Project: Michigan Loft
Architects: Vladimir Radutny Architects
Lead Architects: Vladimir Radutny, Ryan Sarros, Fanny Hothan
Construction: Artistic Construction
Location: Chicago, Illinois, United States
Status: Completed 2018
Area 2250.0 ft2
Photo credits: Mike Schwartz Photography
Brief: Renovation of a 2,250 SF space, including custom cabinetry and furniture
Inside a century old structure initially built for automotive assembly and display, we renovated a residence that was poorly functioning as a domestic space. In resolving the spatial problems inside this impressive volumetric shell we crafted a living environment that evokes mental wellness and inspiration within.
Now, as one enters this Michigan loft through a low, wood clad transition zone the overwhelming feeling of being inside a large industrial room is very much subdued. Scaled architectural components, material restraint and theatrical lighting throughout, lessens the overall spatial dominance, while openness and clarity of space is maintained.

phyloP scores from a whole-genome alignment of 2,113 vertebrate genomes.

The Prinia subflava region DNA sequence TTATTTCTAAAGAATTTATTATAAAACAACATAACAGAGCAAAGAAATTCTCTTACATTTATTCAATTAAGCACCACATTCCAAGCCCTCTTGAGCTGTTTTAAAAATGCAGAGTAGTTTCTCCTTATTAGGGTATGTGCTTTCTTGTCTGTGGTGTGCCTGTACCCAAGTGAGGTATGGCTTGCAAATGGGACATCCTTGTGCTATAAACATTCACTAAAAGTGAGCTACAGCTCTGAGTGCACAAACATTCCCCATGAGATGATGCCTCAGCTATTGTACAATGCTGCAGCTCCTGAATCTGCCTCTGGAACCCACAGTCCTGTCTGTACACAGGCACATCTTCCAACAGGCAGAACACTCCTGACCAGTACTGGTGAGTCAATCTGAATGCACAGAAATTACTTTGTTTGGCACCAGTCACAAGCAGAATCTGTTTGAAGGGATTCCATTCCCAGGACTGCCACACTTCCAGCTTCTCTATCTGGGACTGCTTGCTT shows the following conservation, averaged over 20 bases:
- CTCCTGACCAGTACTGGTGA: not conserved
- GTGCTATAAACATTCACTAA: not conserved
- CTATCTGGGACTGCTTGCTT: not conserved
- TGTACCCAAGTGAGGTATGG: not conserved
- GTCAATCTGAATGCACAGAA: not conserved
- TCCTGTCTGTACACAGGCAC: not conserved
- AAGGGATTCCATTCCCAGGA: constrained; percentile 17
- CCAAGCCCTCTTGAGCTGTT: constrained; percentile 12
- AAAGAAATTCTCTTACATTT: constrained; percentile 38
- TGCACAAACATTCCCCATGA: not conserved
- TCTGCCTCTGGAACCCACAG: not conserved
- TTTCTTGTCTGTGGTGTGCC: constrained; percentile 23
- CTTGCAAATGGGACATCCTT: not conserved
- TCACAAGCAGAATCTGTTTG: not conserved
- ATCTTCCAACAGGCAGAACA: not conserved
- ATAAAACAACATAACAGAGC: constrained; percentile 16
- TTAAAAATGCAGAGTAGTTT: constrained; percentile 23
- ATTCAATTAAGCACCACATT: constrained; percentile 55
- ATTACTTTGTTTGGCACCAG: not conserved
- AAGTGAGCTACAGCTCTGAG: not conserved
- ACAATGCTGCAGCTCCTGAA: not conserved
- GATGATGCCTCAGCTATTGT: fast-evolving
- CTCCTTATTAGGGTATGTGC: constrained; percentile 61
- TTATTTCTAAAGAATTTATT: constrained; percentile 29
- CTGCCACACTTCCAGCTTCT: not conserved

Living functions such as laundry, mechanicals and storage are integrated within the built-in cabinetry and dispersed strategically throughout the space. Kitchen elements are treated similarly and placed atop the raised platform to elevate one’s experience during preparation of meals with views in a direction of our city’s most iconic street, Michigan Avenue. The continuous wood platform organizes the vastness of the open room, providing an edge for more intimate furniture arrangement and a backdrop for plants and life objects collected throughout our client’s lives.
Clad in black steel, the sleeping cube is situated away from the perimeter for greater noise and temperature control. Acting as a visual anchor atop a platform, it is fully programed, the metal skin transforms as panels open up, revealing one of many uses contained within. While its main purpose echoes a primal cave for sleeping, lined in wood paneling with borrowed daylight forms an oasis within.
As one moves between levels, a variety of unexpected vantage points and views are revealed. These upper levels function as sleeping space for visitors and couple’s work zones, enabling open living to have both separation and connectivity throughout the day. At the upper loft, where one finally comes close with the concrete ceiling, a doorway leads to a vast outdoor garden with views of our city’s majestic skyline.
These meandering spaces are three dimensionally distributed and yet assembled as a one cohesive home inside a raw industrial cloak.